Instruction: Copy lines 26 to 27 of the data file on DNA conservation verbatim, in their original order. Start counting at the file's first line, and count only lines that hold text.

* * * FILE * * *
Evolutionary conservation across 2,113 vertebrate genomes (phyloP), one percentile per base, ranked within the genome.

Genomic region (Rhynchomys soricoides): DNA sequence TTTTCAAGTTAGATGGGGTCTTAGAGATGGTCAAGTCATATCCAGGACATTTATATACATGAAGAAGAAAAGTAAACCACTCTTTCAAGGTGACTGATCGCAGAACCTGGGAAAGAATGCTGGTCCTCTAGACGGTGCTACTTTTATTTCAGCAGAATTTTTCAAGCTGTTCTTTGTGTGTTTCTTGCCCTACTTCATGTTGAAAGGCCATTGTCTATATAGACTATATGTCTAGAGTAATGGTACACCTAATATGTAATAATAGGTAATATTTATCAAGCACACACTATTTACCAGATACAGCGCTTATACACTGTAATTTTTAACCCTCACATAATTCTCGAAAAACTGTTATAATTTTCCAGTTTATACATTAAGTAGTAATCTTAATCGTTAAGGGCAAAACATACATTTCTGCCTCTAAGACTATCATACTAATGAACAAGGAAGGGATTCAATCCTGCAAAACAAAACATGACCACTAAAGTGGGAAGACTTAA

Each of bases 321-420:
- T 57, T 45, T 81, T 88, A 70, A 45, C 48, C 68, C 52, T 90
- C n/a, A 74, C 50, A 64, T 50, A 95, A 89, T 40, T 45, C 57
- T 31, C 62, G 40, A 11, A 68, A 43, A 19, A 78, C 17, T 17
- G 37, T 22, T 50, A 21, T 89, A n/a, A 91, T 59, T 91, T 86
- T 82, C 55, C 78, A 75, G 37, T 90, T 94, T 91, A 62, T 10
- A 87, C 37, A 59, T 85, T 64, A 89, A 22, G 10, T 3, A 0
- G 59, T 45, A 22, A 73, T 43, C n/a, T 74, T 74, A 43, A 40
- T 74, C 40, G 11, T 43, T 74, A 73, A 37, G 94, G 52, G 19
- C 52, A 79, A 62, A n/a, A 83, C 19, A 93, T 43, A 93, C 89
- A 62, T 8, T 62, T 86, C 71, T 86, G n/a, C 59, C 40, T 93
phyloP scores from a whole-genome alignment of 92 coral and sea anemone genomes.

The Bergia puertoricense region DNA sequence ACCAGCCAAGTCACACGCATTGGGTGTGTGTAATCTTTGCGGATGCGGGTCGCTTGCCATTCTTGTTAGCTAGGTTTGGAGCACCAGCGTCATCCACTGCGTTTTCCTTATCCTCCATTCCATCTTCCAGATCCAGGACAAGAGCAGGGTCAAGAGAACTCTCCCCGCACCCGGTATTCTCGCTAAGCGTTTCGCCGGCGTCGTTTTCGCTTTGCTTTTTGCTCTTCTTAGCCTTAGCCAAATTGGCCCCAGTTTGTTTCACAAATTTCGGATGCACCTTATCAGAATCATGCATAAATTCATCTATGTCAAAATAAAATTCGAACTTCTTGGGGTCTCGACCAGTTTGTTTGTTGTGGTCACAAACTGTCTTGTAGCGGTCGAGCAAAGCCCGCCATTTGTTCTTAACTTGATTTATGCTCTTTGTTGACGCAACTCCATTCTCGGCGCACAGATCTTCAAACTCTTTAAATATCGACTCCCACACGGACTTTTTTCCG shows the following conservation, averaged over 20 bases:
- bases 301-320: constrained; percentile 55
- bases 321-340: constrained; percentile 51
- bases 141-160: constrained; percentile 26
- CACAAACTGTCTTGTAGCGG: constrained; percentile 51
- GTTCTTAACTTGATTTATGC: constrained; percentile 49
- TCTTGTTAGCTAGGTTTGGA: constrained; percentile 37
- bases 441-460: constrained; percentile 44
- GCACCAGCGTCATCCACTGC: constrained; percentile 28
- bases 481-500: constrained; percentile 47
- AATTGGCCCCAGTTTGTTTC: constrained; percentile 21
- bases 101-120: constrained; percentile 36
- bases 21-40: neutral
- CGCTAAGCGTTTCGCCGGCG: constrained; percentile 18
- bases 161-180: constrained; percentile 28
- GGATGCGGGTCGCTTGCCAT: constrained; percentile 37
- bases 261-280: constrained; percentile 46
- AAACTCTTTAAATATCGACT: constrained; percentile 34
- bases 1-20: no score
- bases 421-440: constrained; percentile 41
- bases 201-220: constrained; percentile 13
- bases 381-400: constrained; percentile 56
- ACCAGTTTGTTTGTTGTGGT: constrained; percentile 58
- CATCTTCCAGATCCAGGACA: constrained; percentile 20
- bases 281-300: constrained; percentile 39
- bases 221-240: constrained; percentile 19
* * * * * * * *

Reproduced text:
- bases 101-120: constrained; percentile 36
- bases 21-40: neutral